The problem is exacerbated by some network management applications, by default, performing auto discovery as often as every five minutes.

A partial workaround is to identify those devices that are performing auto discovery, and modify their default behavior.

Another workaround is to force the router to prematurely end the queries for the IP route table and ARP cache from the network management system server. Configure the router to respond with a complete message as soon as it receives the start of a request for the IP route table or ARP cache. An example of how to do this on a Cisco router is explained here.


Now let's see how the "uncool" and "unclassy" TELNET approach behaves.

Under no traffic:

CPU utilization for five seconds: 10%/2%; one minute: 14%; five minutes: 20%

 PID Runtime(ms)   Invoked      uSecs   5Sec   1Min   5Min TTY Process
3     557304   12063935         46  6.22%  6.85%  6.52%   2 Virtual Exec

Under  4 T1's 90% full traffic

CPU utilization for five seconds: 35%/24%; one minute: 45%; five minutes: 46%
 PID Runtime(ms)   Invoked      uSecs   5Sec   1Min   5Min TTY Process
   3     181256    3367251         53  5.70%  4.89%  4.86%  2  Virtual Exec

CPU usage will always be below 12%, this won't interfere at all with even the lowest priority processes. You may notice that the actual CPU usage of the Big Bro's TELNET session decreased with traffic, which is consistent with the fact that Virtual Exec processes are medium priority ones.  We reproduce below a statement from Cisco:


What are the Exec and Virtual Exec Processes?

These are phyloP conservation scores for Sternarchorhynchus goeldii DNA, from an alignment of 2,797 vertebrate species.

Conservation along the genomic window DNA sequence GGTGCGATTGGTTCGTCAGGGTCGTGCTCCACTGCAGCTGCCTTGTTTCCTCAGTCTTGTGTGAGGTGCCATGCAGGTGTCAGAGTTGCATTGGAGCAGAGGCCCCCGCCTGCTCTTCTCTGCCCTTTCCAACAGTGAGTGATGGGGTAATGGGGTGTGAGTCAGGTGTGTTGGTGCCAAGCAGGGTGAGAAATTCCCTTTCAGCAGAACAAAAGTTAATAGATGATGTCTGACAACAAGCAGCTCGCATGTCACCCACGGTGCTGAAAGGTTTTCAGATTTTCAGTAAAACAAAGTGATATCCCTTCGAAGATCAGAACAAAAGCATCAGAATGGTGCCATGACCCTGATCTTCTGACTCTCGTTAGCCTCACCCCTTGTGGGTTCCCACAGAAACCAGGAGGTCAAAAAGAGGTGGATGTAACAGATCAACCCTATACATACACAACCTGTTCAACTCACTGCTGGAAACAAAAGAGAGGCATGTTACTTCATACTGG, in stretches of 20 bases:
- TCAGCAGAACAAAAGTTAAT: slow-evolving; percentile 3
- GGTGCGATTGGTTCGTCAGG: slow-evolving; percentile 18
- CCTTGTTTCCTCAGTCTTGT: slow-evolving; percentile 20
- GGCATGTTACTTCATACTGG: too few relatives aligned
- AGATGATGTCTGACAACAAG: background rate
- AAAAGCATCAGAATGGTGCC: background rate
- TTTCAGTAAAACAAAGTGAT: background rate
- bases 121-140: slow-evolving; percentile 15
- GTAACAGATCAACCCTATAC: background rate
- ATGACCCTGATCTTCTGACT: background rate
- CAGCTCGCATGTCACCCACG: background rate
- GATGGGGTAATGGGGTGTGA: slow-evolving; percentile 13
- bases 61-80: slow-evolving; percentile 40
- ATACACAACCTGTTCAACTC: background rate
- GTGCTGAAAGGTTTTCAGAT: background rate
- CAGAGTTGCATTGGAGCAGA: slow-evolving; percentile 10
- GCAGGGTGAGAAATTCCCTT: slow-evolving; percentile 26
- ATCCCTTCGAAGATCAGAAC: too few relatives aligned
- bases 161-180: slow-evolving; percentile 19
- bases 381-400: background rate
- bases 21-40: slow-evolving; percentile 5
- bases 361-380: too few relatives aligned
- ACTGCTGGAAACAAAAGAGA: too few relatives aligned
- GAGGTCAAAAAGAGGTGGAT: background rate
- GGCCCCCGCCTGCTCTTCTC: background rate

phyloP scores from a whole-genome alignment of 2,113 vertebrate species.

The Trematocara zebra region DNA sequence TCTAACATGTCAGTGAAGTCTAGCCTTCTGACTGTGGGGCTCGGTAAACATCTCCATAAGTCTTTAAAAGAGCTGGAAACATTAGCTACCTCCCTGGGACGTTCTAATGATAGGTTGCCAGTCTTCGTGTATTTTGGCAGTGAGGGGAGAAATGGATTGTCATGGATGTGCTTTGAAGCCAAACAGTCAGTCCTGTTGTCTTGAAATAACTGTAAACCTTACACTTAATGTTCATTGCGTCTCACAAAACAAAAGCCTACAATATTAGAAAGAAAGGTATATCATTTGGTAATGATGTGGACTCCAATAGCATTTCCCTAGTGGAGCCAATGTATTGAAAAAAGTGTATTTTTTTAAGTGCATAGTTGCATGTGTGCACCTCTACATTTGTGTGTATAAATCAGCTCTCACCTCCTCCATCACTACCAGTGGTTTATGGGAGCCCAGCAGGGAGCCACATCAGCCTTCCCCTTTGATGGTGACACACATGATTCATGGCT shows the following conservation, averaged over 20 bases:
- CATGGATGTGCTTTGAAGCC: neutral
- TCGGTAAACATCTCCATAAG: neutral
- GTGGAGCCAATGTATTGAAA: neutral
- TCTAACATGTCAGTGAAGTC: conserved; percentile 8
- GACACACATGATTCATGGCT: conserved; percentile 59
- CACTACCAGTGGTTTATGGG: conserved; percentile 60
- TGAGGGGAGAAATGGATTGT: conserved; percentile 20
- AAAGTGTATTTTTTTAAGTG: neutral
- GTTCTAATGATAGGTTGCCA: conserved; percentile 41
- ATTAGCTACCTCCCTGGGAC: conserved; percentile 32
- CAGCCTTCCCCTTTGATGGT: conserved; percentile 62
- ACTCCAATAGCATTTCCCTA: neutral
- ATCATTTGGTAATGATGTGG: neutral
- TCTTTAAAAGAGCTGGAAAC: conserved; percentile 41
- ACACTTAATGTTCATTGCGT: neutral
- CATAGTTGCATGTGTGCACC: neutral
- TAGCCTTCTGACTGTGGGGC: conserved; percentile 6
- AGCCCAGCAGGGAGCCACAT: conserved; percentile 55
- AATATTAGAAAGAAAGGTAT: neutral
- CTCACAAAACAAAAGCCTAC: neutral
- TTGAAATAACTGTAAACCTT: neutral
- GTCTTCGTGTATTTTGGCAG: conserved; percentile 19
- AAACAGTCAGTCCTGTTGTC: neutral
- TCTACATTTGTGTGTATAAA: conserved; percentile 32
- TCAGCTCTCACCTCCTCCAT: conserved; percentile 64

The Exec process in Cisco IOSŪ software is responsible for communication on the tty lines (console, auxiliary, asynchronous) of the router. The Virtual Exec process is responsible for the vty lines (telnet sessions).

The Exec and Virtual Exec processes are Medium-priority processes, so if there are other processes that have a higher priority (High or Critical), the higher priority processes get the CPU resources.


Now a a frequently asked question from the #include staff to the reader...Did we make our point? If still you think we didn't, please contact us.


Q- Can someone having a GW_Monitor jeopardize my traffic in any way?


No, if the person watching doesn't have the enable password, what she or he can do is just that...watch. 

Q- Can someone using the GW_Monitor can change jeopardize my monitoring?


Yes, if you grant administrative privileges to her or his connection, the GW_Relay can be restarted, this is not a big deal if it is running within a recursive batch file, but some cumulative variables will be reset affecting somewhat (not much) the averages for that half hour in the 24 hour summary.

Q- Can I limit the information to be monitored by a GW_Monitor


By introducing an access list in the GW_Relay.ini file, you may specify which computers may connect to the relay. But it gets better, you may allow a connection but only permit that connection to see some specified DS0 group and/or IP addresses by adding "SelectID" numbers and related lists. To learn how, check the security features for GW_Relay.

Q- I already have a billing system, can I integrate the Big Bro CDR's to it?


Yes you can. All billing systems work with a database in some SQL server from Oracle, Microsoft, etc. Almost every SQL in the market supports Windows ODBC. GW_Relay connects to databases through ODBC. A CDR, is stored by calling a Stores procedure named "proc_GW_CDR" with all CDR information as parameters (for more info regarding CDR and databases go here). This procedure can be custom written to transform the BigBro CDR data structure into the one your Billing System uses. 

If your billing system is not local to the GW_Relay, then an ODBC connection could be unreliable and/or inefficient, Big Bro has a solution to this too, check #include's Direct Replication Scheme.

In case your billing system is not accessible by ODBC in any way, you may still import the Big Bro CDR's data from text files..

#include staff can help with any customization you might need. Do you? then, Contact Us!